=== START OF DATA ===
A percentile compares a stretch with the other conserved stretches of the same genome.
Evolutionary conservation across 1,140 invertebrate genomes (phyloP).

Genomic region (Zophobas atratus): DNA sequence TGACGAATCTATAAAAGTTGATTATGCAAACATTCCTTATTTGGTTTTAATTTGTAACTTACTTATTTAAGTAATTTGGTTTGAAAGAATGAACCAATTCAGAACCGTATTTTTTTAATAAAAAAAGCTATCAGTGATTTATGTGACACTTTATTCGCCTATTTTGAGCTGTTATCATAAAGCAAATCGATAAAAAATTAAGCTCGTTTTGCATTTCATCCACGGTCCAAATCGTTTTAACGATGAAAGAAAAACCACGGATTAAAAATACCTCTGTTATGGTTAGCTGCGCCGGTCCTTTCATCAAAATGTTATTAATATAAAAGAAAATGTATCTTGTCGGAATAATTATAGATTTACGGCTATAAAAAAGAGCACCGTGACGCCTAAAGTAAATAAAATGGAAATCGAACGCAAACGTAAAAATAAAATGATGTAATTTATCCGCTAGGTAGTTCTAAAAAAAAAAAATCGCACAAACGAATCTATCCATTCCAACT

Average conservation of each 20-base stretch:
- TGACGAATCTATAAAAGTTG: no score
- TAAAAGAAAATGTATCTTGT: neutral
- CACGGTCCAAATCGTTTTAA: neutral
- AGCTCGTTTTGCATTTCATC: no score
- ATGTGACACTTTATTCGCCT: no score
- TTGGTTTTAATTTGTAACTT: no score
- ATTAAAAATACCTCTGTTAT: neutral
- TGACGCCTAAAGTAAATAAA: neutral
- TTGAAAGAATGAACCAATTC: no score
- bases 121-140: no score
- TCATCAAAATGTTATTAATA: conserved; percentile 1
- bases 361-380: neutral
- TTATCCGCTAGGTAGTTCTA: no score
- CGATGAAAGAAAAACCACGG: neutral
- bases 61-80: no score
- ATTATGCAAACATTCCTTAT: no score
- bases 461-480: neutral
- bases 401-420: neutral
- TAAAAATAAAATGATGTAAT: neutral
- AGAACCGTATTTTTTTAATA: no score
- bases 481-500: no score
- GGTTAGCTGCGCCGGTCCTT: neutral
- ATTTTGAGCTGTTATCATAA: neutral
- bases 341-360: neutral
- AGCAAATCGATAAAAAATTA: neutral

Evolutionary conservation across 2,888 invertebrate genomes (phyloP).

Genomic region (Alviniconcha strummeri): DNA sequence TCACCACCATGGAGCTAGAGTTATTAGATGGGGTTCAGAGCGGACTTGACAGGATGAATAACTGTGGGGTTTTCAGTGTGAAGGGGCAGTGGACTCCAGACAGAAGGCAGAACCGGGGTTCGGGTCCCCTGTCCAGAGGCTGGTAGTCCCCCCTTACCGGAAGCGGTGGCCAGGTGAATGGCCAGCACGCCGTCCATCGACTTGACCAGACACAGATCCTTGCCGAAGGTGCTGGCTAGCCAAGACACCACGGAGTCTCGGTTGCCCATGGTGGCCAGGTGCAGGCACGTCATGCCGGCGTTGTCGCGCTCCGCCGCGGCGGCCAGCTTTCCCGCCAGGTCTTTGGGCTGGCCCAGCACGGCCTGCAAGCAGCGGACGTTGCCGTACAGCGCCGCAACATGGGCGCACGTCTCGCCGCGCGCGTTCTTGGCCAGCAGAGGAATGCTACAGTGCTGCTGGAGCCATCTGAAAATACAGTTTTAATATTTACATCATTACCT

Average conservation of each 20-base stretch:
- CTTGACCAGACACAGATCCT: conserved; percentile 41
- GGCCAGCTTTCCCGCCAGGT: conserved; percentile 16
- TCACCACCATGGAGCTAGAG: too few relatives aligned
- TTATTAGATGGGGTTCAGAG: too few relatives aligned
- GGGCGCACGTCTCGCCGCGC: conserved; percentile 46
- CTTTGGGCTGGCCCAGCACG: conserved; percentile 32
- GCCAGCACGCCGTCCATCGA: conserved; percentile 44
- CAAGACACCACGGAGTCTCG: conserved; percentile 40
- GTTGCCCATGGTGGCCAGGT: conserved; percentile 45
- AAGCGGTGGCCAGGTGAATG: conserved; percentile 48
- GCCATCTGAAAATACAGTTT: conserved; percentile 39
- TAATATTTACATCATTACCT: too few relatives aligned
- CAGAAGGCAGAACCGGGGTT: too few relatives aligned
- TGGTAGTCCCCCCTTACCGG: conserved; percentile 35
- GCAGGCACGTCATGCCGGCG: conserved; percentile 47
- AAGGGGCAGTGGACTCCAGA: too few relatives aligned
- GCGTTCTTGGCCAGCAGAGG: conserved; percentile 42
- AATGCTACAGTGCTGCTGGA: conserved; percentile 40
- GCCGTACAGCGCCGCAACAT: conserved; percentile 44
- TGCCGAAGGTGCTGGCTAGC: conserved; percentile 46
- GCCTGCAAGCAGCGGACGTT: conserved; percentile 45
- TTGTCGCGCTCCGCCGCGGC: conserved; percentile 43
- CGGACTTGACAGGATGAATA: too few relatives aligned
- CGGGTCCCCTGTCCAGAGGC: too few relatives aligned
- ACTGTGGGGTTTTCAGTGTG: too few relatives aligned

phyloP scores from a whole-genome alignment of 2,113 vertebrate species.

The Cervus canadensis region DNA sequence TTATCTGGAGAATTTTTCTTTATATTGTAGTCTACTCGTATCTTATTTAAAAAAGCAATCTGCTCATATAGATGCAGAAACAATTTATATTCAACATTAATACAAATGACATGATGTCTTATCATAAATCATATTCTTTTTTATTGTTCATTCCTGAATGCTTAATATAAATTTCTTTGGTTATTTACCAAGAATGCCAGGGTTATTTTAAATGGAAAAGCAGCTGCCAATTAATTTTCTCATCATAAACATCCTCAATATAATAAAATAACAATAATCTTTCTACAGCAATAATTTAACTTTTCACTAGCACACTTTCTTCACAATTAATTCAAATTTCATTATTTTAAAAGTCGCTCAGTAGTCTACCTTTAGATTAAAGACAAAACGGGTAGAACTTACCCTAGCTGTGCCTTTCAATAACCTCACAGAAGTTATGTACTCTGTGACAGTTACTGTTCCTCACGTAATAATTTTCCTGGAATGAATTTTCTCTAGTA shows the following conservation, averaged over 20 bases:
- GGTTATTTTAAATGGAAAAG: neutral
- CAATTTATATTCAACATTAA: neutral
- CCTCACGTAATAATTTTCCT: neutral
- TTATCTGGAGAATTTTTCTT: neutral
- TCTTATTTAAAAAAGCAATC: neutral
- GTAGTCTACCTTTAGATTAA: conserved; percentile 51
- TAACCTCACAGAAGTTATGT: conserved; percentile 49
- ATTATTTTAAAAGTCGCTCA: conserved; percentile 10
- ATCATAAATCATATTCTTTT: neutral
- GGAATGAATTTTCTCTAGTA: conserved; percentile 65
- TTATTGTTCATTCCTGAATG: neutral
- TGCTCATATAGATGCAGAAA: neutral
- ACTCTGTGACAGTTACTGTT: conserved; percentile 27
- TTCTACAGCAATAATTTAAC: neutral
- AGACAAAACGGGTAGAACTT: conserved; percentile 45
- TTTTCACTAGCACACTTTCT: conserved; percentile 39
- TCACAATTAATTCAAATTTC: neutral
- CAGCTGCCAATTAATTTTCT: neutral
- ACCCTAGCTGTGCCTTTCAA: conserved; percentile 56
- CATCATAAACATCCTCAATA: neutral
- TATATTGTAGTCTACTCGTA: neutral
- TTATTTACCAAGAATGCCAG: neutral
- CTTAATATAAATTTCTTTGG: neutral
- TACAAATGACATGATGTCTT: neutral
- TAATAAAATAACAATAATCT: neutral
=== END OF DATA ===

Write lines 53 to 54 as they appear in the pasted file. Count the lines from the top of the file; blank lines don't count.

- GCCTGCAAGCAGCGGACGTT: conserved; percentile 45
- TTGTCGCGCTCCGCCGCGGC: conserved; percentile 43